If successful the blood test, known as Galleri, could revolutionise early diagnosis of cancer and save many lives by identifying symptoms quickly enough for prompt treatment to make the difference between life and death.
The blood test will be offered topeople in England from mid, the vast majority of whom have no signs of the disease.
NHS England hopes the test may prove particularly useful at detecting early signs of cancers that are hard to spot and so have worse survival rates, such as ovarian and pancreatic cancer. This promising blood test could therefore be a gamechanger in cancer care, helping thousands more people to get successful treatment. Thepeople who will be offered the test will be aged between 50 and Of them cancer ovarian detection, will be cancer ovarian detection free.
They will be identified through NHS records, randomly selected and invited to join the trial. Those in the trial will have a blood test every year for three years to check for the presence of malignant growths. The other 25, people will be those identified by their GP as having possible signs of cancer, such as a lump or discharge. They will have to give a blood sample, as well have conventional tests such as a CT or MRI scan, to speed up the diagnosis.
NHS England believes the Galleri tests could lead to people with cancer being diagnosed cancer ovarian detection years before that would otherwise happen. The tests could also pinpoint where in the body cancer was developing, they said. If the results in show the test works, the NHS will recruit a million other people to a much larger trial cancer ovarian detection and The Galleri blood test, which checks for molecular changes, has been developed by Grail, a California-based company which is using science and technology to find ways of identifying cancer in its early stages.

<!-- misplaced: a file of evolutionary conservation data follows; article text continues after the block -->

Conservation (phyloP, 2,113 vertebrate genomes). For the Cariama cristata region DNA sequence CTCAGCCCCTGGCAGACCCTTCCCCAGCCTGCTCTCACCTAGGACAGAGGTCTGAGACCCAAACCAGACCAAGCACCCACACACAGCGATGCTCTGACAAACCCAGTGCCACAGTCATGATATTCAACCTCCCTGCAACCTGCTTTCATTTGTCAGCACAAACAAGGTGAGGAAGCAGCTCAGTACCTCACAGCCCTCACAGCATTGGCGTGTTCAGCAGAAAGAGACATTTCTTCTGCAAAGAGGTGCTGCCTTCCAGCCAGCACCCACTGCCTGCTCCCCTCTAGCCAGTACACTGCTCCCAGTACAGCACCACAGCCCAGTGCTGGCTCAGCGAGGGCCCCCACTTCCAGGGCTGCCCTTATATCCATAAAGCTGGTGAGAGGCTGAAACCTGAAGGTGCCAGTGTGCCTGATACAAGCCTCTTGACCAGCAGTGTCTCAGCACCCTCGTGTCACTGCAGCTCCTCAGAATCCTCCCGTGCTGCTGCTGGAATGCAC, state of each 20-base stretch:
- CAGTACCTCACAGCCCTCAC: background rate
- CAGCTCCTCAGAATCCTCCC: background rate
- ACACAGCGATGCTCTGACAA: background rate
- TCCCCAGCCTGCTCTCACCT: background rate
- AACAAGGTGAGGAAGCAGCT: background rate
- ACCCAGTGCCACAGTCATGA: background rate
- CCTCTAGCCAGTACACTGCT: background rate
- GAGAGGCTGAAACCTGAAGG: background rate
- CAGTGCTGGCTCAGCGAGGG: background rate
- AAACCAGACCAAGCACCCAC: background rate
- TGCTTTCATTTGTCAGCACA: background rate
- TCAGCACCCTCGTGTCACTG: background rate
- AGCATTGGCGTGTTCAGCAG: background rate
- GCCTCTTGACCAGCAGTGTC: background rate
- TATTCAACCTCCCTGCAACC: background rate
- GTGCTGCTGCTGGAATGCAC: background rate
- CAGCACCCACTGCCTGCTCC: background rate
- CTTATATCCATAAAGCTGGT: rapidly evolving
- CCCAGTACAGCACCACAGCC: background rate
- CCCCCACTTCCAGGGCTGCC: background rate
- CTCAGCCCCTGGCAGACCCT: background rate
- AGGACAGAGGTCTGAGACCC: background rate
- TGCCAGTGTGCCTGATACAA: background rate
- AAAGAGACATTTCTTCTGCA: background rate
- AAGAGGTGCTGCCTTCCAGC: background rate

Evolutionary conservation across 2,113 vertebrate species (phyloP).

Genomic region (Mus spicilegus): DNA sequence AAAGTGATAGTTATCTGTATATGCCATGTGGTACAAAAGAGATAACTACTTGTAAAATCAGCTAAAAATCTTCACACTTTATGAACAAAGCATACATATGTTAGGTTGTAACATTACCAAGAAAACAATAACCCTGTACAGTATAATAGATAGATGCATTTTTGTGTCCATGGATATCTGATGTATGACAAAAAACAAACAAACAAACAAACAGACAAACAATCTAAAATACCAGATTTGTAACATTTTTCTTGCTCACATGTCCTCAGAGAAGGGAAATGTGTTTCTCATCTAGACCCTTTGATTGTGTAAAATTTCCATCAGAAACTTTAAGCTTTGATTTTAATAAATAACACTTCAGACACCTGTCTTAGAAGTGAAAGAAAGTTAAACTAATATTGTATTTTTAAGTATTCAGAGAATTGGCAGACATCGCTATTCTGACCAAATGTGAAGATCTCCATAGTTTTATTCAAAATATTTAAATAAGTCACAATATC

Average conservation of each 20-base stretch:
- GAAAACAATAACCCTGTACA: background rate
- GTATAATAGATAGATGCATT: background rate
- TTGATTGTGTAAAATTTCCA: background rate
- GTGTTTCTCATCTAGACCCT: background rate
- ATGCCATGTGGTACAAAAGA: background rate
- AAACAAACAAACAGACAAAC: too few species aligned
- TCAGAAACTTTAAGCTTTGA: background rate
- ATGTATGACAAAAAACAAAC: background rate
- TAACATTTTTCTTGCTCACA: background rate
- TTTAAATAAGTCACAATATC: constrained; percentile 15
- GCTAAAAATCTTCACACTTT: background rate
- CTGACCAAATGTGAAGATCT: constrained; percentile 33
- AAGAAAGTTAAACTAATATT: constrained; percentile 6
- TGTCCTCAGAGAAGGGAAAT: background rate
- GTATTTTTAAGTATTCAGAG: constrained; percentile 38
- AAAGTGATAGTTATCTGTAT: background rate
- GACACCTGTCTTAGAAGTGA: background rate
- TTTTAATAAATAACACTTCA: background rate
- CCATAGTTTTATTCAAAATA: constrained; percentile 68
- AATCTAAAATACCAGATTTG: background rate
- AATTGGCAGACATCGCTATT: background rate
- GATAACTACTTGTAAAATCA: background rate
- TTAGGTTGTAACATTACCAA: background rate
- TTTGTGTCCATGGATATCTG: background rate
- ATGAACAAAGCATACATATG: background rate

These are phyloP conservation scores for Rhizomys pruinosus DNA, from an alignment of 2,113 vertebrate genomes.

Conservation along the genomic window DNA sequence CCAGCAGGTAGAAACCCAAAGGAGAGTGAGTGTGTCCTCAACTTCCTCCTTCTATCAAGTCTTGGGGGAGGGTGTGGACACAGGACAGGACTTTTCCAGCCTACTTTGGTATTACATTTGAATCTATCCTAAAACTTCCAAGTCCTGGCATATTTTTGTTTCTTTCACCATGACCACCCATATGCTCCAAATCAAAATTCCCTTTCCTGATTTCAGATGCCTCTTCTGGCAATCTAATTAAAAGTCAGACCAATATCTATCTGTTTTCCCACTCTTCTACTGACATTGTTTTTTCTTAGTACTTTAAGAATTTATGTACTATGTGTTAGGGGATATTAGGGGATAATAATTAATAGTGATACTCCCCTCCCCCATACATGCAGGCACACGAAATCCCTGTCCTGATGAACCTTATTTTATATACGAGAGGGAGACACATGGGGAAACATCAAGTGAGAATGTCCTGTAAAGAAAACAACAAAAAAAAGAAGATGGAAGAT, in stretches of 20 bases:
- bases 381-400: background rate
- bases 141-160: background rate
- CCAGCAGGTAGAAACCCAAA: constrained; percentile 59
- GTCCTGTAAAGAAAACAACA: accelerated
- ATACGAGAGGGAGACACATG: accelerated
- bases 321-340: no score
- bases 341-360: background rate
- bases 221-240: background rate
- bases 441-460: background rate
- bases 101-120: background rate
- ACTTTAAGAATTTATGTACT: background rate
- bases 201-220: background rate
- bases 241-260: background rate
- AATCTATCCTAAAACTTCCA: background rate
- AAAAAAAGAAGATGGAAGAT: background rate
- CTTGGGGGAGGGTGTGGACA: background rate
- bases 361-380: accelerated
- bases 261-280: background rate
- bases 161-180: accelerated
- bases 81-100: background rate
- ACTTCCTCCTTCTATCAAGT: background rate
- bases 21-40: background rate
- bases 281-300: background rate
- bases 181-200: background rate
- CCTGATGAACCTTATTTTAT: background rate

People whose cancer is detected at that stage have between five and 10 times a greater chance of surviving than those who are only identified at stage four. Lawrence Young, a professor of molecular oncology, at Warwick University, said the Galleri test was one of several novel blood tests being developed to spot cancer early on.
Paul Pharoah, a professor of cancer epidemiology, at Cambridge University, claimed the NHS was prematurely embracing a test that had yet to be proven to work.
Cancer charities welcomed the trial. This test, if proven to be effective, could be a major turning point in diagnosing ovarian cancer in this country, saving thousands of lives every year.
Cancer ovarian detection Detecting Ovarian Cancer paraziții controlează lumea Abstract Background The outcome of breast cancer treatment largely depends on the timing of detection. The health promotion interventions have an immense contribution to early detection and improved survival.